Malm, Andreas, “Fleeing the Flowing Commons: Robert Thom, Water Reservoir Schemes, and the Shift to Steam Power in Early Nineteenth-Century Britain.” Environmental History 19:1 (2014): 55-77.

Marsden, Ben. “Blowing Hot and Cold: Reports and Retorts on the Status of the Air-Engine as Success or Failure.” History of Science 36:4 (1998): 373–420.

Martin, Richard. “Tesla-SolarCity Success Depends on Battery Technology That Doesn’t Yet Exist.” The MIT Technology Review, June 26, 2016. Accessed June 16, 2017. https://www.technologyreview.com/s/601757/tesla-solarcity-success-depends-on-battery-technology-that-doesnt-yet-exist/

McCray, Patrick. “What Makes a Failure? Designing a New National Telescope, 1975-1984.” Technology and Culture 42:2 (2001): 265-291.

Robinson, Henry and Nursey, Perry F. “Primary Batteries for Illuminating Purposes.” Journal for the Society of Engineers, November 7, 1887: 203.

Salkind, Alvin J., ed. Proceedings of the Symposium on History of Battery Technology. Pennington, NJ: Electrochemical Society, 1987.

Sheible, Albert. “The Problem of Heat Cells,” The Electrical Engineer, June 27, 1890: 505.

Siemens, C. W., “Presidential Address.” Telegraphic Journal and Electrical Review 11 (1882): 146.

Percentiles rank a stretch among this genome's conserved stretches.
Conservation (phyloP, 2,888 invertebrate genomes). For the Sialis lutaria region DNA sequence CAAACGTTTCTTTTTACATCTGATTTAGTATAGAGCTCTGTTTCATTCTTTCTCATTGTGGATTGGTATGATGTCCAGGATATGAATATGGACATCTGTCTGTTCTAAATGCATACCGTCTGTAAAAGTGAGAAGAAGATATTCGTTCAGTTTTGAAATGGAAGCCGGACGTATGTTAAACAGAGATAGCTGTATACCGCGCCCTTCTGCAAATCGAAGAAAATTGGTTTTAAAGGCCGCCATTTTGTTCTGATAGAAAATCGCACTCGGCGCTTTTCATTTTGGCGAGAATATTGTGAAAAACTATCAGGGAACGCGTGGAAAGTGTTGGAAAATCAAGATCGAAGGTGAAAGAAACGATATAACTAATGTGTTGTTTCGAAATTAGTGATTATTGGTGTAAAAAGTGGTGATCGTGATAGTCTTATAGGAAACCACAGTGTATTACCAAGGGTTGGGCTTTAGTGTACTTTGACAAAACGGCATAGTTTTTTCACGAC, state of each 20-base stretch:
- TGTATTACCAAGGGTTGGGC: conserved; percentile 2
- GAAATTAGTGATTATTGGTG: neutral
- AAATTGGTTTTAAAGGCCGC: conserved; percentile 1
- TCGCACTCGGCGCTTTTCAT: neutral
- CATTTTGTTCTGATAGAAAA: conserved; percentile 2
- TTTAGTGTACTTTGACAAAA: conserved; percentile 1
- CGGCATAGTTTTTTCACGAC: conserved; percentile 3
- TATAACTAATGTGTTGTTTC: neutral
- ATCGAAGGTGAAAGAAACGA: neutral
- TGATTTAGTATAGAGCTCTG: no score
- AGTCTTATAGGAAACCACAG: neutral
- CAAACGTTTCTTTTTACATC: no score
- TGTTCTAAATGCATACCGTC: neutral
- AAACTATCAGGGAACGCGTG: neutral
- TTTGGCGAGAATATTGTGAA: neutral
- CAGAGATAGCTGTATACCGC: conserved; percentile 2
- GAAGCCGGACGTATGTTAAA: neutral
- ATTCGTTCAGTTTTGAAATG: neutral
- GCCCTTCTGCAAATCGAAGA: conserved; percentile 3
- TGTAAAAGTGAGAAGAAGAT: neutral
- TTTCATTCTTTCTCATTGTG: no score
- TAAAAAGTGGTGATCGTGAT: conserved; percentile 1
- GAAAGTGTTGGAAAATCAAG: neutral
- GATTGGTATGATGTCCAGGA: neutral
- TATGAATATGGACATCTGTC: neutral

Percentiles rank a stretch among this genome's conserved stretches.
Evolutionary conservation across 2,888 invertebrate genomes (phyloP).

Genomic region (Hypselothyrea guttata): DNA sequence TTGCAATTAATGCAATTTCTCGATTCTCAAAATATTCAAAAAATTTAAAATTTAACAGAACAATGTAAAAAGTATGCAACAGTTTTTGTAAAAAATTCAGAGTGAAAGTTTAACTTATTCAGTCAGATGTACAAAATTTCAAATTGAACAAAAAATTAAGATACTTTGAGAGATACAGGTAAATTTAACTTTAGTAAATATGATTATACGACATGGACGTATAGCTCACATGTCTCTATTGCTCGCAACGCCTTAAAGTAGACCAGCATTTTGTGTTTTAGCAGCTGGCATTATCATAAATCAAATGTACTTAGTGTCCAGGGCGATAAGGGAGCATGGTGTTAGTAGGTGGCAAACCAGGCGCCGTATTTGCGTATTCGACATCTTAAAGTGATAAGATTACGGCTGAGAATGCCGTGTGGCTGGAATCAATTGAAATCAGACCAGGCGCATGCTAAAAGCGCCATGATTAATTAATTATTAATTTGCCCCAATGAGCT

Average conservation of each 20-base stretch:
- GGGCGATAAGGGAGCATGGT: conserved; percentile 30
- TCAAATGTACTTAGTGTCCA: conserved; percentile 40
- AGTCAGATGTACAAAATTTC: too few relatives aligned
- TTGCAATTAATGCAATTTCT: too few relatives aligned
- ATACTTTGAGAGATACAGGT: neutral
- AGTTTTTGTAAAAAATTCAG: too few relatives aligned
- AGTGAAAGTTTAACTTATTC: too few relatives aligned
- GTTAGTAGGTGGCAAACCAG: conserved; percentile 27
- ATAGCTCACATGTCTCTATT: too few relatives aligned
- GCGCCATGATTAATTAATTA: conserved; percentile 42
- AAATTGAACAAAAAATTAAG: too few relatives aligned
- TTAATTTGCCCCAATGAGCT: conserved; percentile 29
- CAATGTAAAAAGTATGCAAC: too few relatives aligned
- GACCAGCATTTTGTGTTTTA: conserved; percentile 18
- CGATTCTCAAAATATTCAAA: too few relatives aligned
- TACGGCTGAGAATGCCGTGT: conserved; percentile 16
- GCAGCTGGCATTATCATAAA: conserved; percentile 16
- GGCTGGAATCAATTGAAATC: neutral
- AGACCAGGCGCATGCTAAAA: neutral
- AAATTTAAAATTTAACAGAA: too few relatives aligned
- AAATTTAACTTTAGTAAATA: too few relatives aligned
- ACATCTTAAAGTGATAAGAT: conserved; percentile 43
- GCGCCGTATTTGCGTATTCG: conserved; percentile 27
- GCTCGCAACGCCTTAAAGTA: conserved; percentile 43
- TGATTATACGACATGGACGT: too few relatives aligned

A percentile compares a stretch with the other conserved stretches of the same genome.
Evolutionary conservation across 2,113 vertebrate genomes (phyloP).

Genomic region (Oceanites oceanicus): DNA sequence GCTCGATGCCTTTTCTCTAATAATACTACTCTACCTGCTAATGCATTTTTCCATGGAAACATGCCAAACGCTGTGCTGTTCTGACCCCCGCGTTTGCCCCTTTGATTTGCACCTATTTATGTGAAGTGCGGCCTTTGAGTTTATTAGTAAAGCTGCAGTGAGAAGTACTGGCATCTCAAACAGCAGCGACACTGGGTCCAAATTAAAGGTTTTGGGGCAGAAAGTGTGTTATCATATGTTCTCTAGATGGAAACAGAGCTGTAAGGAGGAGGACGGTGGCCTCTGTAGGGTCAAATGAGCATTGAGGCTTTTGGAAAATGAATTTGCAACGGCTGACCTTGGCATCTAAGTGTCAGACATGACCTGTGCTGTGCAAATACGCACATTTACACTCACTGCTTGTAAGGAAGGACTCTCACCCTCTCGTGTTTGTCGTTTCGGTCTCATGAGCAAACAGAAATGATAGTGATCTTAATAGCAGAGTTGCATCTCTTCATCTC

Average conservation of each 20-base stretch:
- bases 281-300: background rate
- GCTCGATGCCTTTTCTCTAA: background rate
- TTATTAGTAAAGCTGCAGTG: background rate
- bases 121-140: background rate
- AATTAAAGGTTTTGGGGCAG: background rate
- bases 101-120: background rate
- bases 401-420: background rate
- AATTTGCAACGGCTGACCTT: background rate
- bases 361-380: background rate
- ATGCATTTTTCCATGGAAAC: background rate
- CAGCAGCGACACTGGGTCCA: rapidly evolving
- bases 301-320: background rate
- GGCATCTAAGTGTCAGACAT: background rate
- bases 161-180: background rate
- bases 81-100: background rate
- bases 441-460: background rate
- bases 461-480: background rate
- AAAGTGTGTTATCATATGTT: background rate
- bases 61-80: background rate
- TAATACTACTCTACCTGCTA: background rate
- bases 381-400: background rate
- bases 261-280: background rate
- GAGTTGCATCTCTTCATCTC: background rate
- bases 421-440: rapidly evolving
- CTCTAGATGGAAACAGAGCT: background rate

Snell, C. Scott. “The Sea–A Source of Power,” Telegraphic Journal and Electrical Review 11 (1882): 454-455.

Thompson, Silvanus P. “Storage of Electricity.” The Electrician 8:2 (1881): 22-55

Thomson, Sir William, “Address to the Mathematical and Physical Science Section of the British Association.” The Chemical New and Physical Sciences Journal 44, no. 138 (1881), 135-137.

Tomory, Leslie. “London’s Water Supply before 1800 and the Roots of the Networked City.” Technology and Culture 56:3 (2015): 704-37.

Wolff, Alfred R. The Windmill: As a Prime Mover. New York: John Wiley and Sons, 1894.


[1] Silvanus is also spelled Sylvanus in some primary and secondary sources. I have opted to use the spelling “Silvanus” on the recommendation of Graeme Gooday. Thompson, “Storage of Electricity,” 22-55.